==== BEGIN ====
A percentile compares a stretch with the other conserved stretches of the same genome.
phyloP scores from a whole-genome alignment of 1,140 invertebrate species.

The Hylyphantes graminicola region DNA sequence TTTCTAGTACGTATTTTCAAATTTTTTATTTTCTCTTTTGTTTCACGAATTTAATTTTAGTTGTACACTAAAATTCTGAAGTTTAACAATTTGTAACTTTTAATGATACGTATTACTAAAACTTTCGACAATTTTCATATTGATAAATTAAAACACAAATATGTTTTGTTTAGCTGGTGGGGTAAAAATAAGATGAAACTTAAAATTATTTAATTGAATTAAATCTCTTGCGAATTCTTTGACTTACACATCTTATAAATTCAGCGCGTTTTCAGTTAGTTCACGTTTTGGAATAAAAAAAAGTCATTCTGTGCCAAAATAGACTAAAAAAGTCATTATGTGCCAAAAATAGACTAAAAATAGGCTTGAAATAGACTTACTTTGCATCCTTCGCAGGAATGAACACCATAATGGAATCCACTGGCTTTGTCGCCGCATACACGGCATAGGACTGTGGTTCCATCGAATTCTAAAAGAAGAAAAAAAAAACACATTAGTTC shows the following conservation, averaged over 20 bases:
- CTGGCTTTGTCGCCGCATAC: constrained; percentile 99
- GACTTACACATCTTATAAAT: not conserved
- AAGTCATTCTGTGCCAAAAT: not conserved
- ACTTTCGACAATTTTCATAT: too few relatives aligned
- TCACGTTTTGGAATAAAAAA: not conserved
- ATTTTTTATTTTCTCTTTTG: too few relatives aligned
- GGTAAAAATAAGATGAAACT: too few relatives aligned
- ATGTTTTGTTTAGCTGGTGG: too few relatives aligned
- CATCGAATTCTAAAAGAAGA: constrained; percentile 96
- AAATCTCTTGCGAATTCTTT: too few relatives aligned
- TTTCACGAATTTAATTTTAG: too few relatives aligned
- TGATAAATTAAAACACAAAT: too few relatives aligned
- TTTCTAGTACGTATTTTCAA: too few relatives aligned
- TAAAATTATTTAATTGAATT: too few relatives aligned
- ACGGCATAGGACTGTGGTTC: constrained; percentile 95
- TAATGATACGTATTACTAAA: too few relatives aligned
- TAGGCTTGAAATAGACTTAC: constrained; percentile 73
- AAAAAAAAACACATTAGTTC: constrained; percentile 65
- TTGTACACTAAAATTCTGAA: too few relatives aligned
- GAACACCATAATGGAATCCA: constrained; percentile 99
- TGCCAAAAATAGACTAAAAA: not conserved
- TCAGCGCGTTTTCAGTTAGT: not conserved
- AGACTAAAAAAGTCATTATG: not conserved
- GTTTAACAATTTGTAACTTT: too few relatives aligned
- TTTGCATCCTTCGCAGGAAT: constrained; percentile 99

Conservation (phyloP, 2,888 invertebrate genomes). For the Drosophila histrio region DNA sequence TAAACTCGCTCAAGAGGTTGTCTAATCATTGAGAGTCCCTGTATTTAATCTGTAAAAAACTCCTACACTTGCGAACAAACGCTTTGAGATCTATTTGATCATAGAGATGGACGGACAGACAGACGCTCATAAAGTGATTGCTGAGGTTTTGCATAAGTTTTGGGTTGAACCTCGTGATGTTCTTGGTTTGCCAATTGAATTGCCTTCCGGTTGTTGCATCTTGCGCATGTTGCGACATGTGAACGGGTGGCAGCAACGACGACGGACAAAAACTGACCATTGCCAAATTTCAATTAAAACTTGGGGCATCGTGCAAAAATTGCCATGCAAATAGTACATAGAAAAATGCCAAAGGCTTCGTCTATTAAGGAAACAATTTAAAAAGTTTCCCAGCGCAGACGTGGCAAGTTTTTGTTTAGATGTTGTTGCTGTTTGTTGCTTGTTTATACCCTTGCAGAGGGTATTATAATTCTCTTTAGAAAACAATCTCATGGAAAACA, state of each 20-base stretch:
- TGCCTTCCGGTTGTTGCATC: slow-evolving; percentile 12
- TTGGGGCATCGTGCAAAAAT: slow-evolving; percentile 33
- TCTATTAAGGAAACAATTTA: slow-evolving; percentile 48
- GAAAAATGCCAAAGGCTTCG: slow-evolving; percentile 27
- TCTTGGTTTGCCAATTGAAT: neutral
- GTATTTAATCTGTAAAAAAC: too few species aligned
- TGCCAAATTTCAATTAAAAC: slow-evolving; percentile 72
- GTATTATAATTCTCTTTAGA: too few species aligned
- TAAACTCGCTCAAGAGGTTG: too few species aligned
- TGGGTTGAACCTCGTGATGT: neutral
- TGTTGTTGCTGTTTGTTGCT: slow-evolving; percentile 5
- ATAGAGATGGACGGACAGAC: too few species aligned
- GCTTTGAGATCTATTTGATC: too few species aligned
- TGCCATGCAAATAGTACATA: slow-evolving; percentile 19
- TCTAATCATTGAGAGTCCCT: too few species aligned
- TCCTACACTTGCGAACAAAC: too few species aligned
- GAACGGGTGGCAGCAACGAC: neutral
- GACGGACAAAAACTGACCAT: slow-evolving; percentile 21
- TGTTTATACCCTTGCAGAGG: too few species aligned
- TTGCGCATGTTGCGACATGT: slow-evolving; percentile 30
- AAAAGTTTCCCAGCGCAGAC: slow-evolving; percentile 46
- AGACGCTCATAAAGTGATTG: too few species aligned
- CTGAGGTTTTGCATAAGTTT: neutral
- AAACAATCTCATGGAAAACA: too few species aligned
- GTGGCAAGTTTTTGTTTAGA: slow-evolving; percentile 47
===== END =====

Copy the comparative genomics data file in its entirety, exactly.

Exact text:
A percentile compares a stretch with the other conserved stretches of the same genome.
phyloP scores from a whole-genome alignment of 1,140 invertebrate species.

The Hylyphantes graminicola region DNA sequence TTTCTAGTACGTATTTTCAAATTTTTTATTTTCTCTTTTGTTTCACGAATTTAATTTTAGTTGTACACTAAAATTCTGAAGTTTAACAATTTGTAACTTTTAATGATACGTATTACTAAAACTTTCGACAATTTTCATATTGATAAATTAAAACACAAATATGTTTTGTTTAGCTGGTGGGGTAAAAATAAGATGAAACTTAAAATTATTTAATTGAATTAAATCTCTTGCGAATTCTTTGACTTACACATCTTATAAATTCAGCGCGTTTTCAGTTAGTTCACGTTTTGGAATAAAAAAAAGTCATTCTGTGCCAAAATAGACTAAAAAAGTCATTATGTGCCAAAAATAGACTAAAAATAGGCTTGAAATAGACTTACTTTGCATCCTTCGCAGGAATGAACACCATAATGGAATCCACTGGCTTTGTCGCCGCATACACGGCATAGGACTGTGGTTCCATCGAATTCTAAAAGAAGAAAAAAAAAACACATTAGTTC shows the following conservation, averaged over 20 bases:
- CTGGCTTTGTCGCCGCATAC: constrained; percentile 99
- GACTTACACATCTTATAAAT: not conserved
- AAGTCATTCTGTGCCAAAAT: not conserved
- ACTTTCGACAATTTTCATAT: too few relatives aligned
- TCACGTTTTGGAATAAAAAA: not conserved
- ATTTTTTATTTTCTCTTTTG: too few relatives aligned
- GGTAAAAATAAGATGAAACT: too few relatives aligned
- ATGTTTTGTTTAGCTGGTGG: too few relatives aligned
- CATCGAATTCTAAAAGAAGA: constrained; percentile 96
- AAATCTCTTGCGAATTCTTT: too few relatives aligned
- TTTCACGAATTTAATTTTAG: too few relatives aligned
- TGATAAATTAAAACACAAAT: too few relatives aligned
- TTTCTAGTACGTATTTTCAA: too few relatives aligned
- TAAAATTATTTAATTGAATT: too few relatives aligned
- ACGGCATAGGACTGTGGTTC: constrained; percentile 95
- TAATGATACGTATTACTAAA: too few relatives aligned
- TAGGCTTGAAATAGACTTAC: constrained; percentile 73
- AAAAAAAAACACATTAGTTC: constrained; percentile 65
- TTGTACACTAAAATTCTGAA: too few relatives aligned
- GAACACCATAATGGAATCCA: constrained; percentile 99
- TGCCAAAAATAGACTAAAAA: not conserved
- TCAGCGCGTTTTCAGTTAGT: not conserved
- AGACTAAAAAAGTCATTATG: not conserved
- GTTTAACAATTTGTAACTTT: too few relatives aligned
- TTTGCATCCTTCGCAGGAAT: constrained; percentile 99

Conservation (phyloP, 2,888 invertebrate genomes). For the Drosophila histrio region DNA sequence TAAACTCGCTCAAGAGGTTGTCTAATCATTGAGAGTCCCTGTATTTAATCTGTAAAAAACTCCTACACTTGCGAACAAACGCTTTGAGATCTATTTGATCATAGAGATGGACGGACAGACAGACGCTCATAAAGTGATTGCTGAGGTTTTGCATAAGTTTTGGGTTGAACCTCGTGATGTTCTTGGTTTGCCAATTGAATTGCCTTCCGGTTGTTGCATCTTGCGCATGTTGCGACATGTGAACGGGTGGCAGCAACGACGACGGACAAAAACTGACCATTGCCAAATTTCAATTAAAACTTGGGGCATCGTGCAAAAATTGCCATGCAAATAGTACATAGAAAAATGCCAAAGGCTTCGTCTATTAAGGAAACAATTTAAAAAGTTTCCCAGCGCAGACGTGGCAAGTTTTTGTTTAGATGTTGTTGCTGTTTGTTGCTTGTTTATACCCTTGCAGAGGGTATTATAATTCTCTTTAGAAAACAATCTCATGGAAAACA, state of each 20-base stretch:
- TGCCTTCCGGTTGTTGCATC: slow-evolving; percentile 12
- TTGGGGCATCGTGCAAAAAT: slow-evolving; percentile 33
- TCTATTAAGGAAACAATTTA: slow-evolving; percentile 48
- GAAAAATGCCAAAGGCTTCG: slow-evolving; percentile 27
- TCTTGGTTTGCCAATTGAAT: neutral
- GTATTTAATCTGTAAAAAAC: too few species aligned
- TGCCAAATTTCAATTAAAAC: slow-evolving; percentile 72
- GTATTATAATTCTCTTTAGA: too few species aligned
- TAAACTCGCTCAAGAGGTTG: too few species aligned
- TGGGTTGAACCTCGTGATGT: neutral
- TGTTGTTGCTGTTTGTTGCT: slow-evolving; percentile 5
- ATAGAGATGGACGGACAGAC: too few species aligned
- GCTTTGAGATCTATTTGATC: too few species aligned
- TGCCATGCAAATAGTACATA: slow-evolving; percentile 19
- TCTAATCATTGAGAGTCCCT: too few species aligned
- TCCTACACTTGCGAACAAAC: too few species aligned
- GAACGGGTGGCAGCAACGAC: neutral
- GACGGACAAAAACTGACCAT: slow-evolving; percentile 21
- TGTTTATACCCTTGCAGAGG: too few species aligned
- TTGCGCATGTTGCGACATGT: slow-evolving; percentile 30
- AAAAGTTTCCCAGCGCAGAC: slow-evolving; percentile 46
- AGACGCTCATAAAGTGATTG: too few species aligned
- CTGAGGTTTTGCATAAGTTT: neutral
- AAACAATCTCATGGAAAACA: too few species aligned
- GTGGCAAGTTTTTGTTTAGA: slow-evolving; percentile 47